Southern California has some of the most rugged, pristine and beautiful patches of unspoiled nature in the state, and arguably the entire country.
Idyllwild-Pine Cove residents often like to reflect on their mile-high “paradise and heaven on earth,” their bumper-stickered cars professing and reinforcing their love and devotion.
Our unincorporated hamlet of 3,000 to 5,000 people on this side of the San Jacinto Mountains upslope from Palm Springs is a cherished home to abundant wildlife, hiking trails, clean air, great water, culture, four seasons and a great community spirit.
But this winter’s record rainfall crippled north-south access to our homes; severely damaged east and west travel; and tore apart the fragile healthcare fabric linking us to doctors, specialists, hospitals and services off the Hill.
Much concern has been expressed — and rightfully so — about merchants who are losing business due to the road closures, especially during peak travel season. Some merchants already may have closed their doors — and fortunately, new businesses keep popping up, speaking to the faith in and the resilience of the Hill.
During the school year, the kids had to wake up and be ready at an unheard-of-time of the morning and to travel for hours roundtrip for education. Work commuters still suffer that burden plus added travel costs. People are worried about the housing market, “Will it slow?” “Has it slowed?” There is worry that people are moving off the mountain.
Numerous what-if scenarios are floated in local coffee shops: “What if the fire season is especially dangerous?” “How does one get off the mountain if there is only one exit?” “What if the remaining open road is affected?” “What about adequate water to fight the fires?”
One issue that needs elevation is the elderly folk who live here. The infirm. The poor people who don’t have gas money to travel the “long way down the mountain” for medical services. What about emergency situations — the urgency of humans and canines alike snake-bitten and far from life-preserving anti-venom? What about folk who need daily lifesaving treatments? Yes, there are people on the Hill who need them.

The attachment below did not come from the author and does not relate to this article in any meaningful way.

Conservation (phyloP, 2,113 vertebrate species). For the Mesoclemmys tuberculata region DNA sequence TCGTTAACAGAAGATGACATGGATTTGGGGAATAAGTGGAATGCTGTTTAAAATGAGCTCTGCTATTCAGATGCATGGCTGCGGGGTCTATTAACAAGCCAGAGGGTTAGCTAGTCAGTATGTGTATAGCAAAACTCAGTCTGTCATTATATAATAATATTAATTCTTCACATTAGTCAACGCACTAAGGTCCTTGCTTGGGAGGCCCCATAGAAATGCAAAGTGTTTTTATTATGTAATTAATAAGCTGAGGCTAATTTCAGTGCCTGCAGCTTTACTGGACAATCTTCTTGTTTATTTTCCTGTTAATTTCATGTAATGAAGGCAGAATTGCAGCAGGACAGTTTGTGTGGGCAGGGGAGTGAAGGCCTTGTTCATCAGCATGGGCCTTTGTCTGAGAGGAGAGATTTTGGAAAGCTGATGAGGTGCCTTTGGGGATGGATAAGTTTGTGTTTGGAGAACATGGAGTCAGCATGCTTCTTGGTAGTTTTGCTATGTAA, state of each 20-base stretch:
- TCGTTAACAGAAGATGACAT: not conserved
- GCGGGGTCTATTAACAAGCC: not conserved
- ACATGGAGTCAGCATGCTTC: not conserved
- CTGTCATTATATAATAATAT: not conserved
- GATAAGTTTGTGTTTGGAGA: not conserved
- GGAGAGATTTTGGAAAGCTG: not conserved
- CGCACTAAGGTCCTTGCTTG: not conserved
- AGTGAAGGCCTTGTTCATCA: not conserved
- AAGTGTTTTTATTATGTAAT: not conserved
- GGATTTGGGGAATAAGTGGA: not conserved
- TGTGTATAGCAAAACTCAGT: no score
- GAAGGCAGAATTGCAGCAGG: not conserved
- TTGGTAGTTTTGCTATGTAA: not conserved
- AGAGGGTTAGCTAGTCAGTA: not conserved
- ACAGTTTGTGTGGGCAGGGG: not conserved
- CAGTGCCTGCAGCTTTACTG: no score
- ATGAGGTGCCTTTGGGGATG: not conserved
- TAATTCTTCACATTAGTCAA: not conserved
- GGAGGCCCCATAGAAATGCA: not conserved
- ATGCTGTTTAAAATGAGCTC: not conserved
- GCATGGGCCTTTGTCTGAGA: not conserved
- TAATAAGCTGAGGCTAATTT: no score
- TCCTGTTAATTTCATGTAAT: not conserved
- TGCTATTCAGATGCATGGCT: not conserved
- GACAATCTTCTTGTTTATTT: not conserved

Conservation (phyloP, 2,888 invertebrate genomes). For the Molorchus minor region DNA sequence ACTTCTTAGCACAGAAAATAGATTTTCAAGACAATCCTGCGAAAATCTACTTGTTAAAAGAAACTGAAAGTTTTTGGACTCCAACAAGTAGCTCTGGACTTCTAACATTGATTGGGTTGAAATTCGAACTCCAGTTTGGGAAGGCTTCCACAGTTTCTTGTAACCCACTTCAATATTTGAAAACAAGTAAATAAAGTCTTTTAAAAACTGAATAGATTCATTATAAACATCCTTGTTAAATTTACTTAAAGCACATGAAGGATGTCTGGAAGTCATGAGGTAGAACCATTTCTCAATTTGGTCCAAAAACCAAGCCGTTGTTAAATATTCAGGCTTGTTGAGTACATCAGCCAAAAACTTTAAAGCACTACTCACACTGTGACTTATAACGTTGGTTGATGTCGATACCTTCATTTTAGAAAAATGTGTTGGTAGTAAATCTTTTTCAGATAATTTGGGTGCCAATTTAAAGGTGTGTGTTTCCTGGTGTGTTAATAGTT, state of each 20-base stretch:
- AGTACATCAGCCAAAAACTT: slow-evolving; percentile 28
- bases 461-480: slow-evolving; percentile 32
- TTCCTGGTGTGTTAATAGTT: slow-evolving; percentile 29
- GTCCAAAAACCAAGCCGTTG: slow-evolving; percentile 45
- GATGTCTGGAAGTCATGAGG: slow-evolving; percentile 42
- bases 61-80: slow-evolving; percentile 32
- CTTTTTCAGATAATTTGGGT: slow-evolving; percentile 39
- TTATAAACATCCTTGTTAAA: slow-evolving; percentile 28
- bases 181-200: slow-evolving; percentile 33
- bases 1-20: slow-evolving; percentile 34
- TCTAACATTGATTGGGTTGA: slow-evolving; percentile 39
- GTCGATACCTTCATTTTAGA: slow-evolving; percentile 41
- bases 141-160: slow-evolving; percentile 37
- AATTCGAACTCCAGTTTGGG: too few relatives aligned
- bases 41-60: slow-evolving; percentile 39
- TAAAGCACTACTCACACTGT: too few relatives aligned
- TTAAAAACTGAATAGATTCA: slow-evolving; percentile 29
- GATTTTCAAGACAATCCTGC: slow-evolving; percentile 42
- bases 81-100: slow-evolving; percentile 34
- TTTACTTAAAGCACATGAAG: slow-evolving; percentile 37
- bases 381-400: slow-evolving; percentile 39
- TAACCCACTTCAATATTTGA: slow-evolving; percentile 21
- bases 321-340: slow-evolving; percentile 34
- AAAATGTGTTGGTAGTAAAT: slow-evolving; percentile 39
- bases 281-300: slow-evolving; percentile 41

Should a local resident stricken with a life-threatening condition have to live under the sword of Damocles — weighing the risk of postponing treatment due to the more-costly travel — versus struggling to make the trip at all costs?
Gratefully, Idyllwild Shuttle transports the needy down the Hill.
The impact of the roadway damage on residents’ healthcare is a significant issue. It warrants some discussion at the community level. The Feb. 14 storm worsened access to routine lab work, surgical procedures, urgent care and routine wellness checkups off the Hill, too. (Care of our beloved pets’ veterinary needs took a hit.)
Such pursuits are more costly in travel time, gasoline, patience and physical stamina. God forbid that a test is bungled, and one must repeat a trip for the same service. Heaven forbid that one’s caregiver uses LabCorp, not Quest Diagnostics services, necessitating travel beyond where one is accustomed to going.
How are Hill residents faring where their healthcare needs are concerned? Is there a way to check on that?
The presence of Mountain Disaster Preparedness, Riverside County Supervisor Chuck Washington, Caltrans and Ames Construction at the June 13 meeting offered reassurances for the local business and the tourist season. Who is leading the conversation where healthcare issues are concerned?
It is often said that health is one’s most valuable treasure. When will we add access to medical facilities and services to the list of important issues on the Hill?